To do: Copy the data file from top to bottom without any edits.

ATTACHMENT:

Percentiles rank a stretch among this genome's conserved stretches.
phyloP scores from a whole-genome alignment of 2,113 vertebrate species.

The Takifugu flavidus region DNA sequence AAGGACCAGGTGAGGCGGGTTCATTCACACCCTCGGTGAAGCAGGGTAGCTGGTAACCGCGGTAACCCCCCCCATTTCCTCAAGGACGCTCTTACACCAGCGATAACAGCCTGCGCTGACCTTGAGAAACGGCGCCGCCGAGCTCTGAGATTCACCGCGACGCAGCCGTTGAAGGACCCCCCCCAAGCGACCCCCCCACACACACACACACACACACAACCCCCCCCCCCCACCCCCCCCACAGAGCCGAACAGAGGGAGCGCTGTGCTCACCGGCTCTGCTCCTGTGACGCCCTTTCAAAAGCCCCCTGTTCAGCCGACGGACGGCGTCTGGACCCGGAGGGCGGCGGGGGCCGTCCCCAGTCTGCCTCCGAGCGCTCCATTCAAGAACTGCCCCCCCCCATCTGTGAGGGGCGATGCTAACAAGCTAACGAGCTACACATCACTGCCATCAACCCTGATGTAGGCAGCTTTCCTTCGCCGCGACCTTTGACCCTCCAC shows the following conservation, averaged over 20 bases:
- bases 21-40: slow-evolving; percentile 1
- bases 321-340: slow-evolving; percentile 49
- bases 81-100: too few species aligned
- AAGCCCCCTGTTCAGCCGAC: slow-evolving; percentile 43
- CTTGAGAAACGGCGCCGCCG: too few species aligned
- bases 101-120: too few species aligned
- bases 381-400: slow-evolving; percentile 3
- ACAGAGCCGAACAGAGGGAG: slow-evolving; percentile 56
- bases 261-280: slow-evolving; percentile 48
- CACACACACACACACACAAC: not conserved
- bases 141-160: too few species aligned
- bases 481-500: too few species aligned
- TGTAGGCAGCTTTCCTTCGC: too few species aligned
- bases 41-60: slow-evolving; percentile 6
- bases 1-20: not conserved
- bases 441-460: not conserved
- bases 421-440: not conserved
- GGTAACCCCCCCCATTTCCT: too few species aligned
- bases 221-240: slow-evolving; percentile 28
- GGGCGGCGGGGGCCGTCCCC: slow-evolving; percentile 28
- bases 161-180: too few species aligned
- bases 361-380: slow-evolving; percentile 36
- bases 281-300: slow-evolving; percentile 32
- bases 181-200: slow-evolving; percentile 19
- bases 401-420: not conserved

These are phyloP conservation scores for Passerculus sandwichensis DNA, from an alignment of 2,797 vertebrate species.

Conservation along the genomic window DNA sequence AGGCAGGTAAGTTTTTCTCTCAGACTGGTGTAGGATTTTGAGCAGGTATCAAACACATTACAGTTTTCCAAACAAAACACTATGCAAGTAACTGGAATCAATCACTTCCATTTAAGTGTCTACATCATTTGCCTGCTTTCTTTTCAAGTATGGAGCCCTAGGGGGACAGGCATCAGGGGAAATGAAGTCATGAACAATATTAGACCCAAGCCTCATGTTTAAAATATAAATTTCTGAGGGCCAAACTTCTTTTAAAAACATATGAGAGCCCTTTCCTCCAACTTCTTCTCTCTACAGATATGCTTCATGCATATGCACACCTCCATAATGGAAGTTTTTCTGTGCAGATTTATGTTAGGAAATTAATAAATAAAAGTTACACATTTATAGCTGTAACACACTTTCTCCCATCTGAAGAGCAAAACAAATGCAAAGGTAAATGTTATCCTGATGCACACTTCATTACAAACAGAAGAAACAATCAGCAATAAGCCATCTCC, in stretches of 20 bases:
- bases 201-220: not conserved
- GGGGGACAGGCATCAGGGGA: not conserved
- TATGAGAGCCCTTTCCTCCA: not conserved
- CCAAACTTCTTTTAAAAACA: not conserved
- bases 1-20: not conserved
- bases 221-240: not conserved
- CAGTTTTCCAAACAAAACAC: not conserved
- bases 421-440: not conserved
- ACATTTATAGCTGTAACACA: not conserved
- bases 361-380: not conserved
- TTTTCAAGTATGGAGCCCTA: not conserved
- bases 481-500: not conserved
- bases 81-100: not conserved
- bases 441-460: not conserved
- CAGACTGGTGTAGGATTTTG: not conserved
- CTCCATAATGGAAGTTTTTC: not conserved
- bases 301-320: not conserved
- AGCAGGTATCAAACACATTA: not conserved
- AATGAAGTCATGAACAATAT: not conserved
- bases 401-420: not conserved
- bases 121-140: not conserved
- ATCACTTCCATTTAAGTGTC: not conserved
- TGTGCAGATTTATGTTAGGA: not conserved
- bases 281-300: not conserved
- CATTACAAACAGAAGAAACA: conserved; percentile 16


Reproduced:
Percentiles rank a stretch among this genome's conserved stretches.
phyloP scores from a whole-genome alignment of 2,113 vertebrate species.

The Takifugu flavidus region DNA sequence AAGGACCAGGTGAGGCGGGTTCATTCACACCCTCGGTGAAGCAGGGTAGCTGGTAACCGCGGTAACCCCCCCCATTTCCTCAAGGACGCTCTTACACCAGCGATAACAGCCTGCGCTGACCTTGAGAAACGGCGCCGCCGAGCTCTGAGATTCACCGCGACGCAGCCGTTGAAGGACCCCCCCCAAGCGACCCCCCCACACACACACACACACACACAACCCCCCCCCCCCACCCCCCCCACAGAGCCGAACAGAGGGAGCGCTGTGCTCACCGGCTCTGCTCCTGTGACGCCCTTTCAAAAGCCCCCTGTTCAGCCGACGGACGGCGTCTGGACCCGGAGGGCGGCGGGGGCCGTCCCCAGTCTGCCTCCGAGCGCTCCATTCAAGAACTGCCCCCCCCCATCTGTGAGGGGCGATGCTAACAAGCTAACGAGCTACACATCACTGCCATCAACCCTGATGTAGGCAGCTTTCCTTCGCCGCGACCTTTGACCCTCCAC shows the following conservation, averaged over 20 bases:
- bases 21-40: slow-evolving; percentile 1
- bases 321-340: slow-evolving; percentile 49
- bases 81-100: too few species aligned
- AAGCCCCCTGTTCAGCCGAC: slow-evolving; percentile 43
- CTTGAGAAACGGCGCCGCCG: too few species aligned
- bases 101-120: too few species aligned
- bases 381-400: slow-evolving; percentile 3
- ACAGAGCCGAACAGAGGGAG: slow-evolving; percentile 56
- bases 261-280: slow-evolving; percentile 48
- CACACACACACACACACAAC: not conserved
- bases 141-160: too few species aligned
- bases 481-500: too few species aligned
- TGTAGGCAGCTTTCCTTCGC: too few species aligned
- bases 41-60: slow-evolving; percentile 6
- bases 1-20: not conserved
- bases 441-460: not conserved
- bases 421-440: not conserved
- GGTAACCCCCCCCATTTCCT: too few species aligned
- bases 221-240: slow-evolving; percentile 28
- GGGCGGCGGGGGCCGTCCCC: slow-evolving; percentile 28
- bases 161-180: too few species aligned
- bases 361-380: slow-evolving; percentile 36
- bases 281-300: slow-evolving; percentile 32
- bases 181-200: slow-evolving; percentile 19
- bases 401-420: not conserved

These are phyloP conservation scores for Passerculus sandwichensis DNA, from an alignment of 2,797 vertebrate species.

Conservation along the genomic window DNA sequence AGGCAGGTAAGTTTTTCTCTCAGACTGGTGTAGGATTTTGAGCAGGTATCAAACACATTACAGTTTTCCAAACAAAACACTATGCAAGTAACTGGAATCAATCACTTCCATTTAAGTGTCTACATCATTTGCCTGCTTTCTTTTCAAGTATGGAGCCCTAGGGGGACAGGCATCAGGGGAAATGAAGTCATGAACAATATTAGACCCAAGCCTCATGTTTAAAATATAAATTTCTGAGGGCCAAACTTCTTTTAAAAACATATGAGAGCCCTTTCCTCCAACTTCTTCTCTCTACAGATATGCTTCATGCATATGCACACCTCCATAATGGAAGTTTTTCTGTGCAGATTTATGTTAGGAAATTAATAAATAAAAGTTACACATTTATAGCTGTAACACACTTTCTCCCATCTGAAGAGCAAAACAAATGCAAAGGTAAATGTTATCCTGATGCACACTTCATTACAAACAGAAGAAACAATCAGCAATAAGCCATCTCC, in stretches of 20 bases:
- bases 201-220: not conserved
- GGGGGACAGGCATCAGGGGA: not conserved
- TATGAGAGCCCTTTCCTCCA: not conserved
- CCAAACTTCTTTTAAAAACA: not conserved
- bases 1-20: not conserved
- bases 221-240: not conserved
- CAGTTTTCCAAACAAAACAC: not conserved
- bases 421-440: not conserved
- ACATTTATAGCTGTAACACA: not conserved
- bases 361-380: not conserved
- TTTTCAAGTATGGAGCCCTA: not conserved
- bases 481-500: not conserved
- bases 81-100: not conserved
- bases 441-460: not conserved
- CAGACTGGTGTAGGATTTTG: not conserved
- CTCCATAATGGAAGTTTTTC: not conserved
- bases 301-320: not conserved
- AGCAGGTATCAAACACATTA: not conserved
- AATGAAGTCATGAACAATAT: not conserved
- bases 401-420: not conserved
- bases 121-140: not conserved
- ATCACTTCCATTTAAGTGTC: not conserved
- TGTGCAGATTTATGTTAGGA: not conserved
- bases 281-300: not conserved
- CATTACAAACAGAAGAAACA: conserved; percentile 16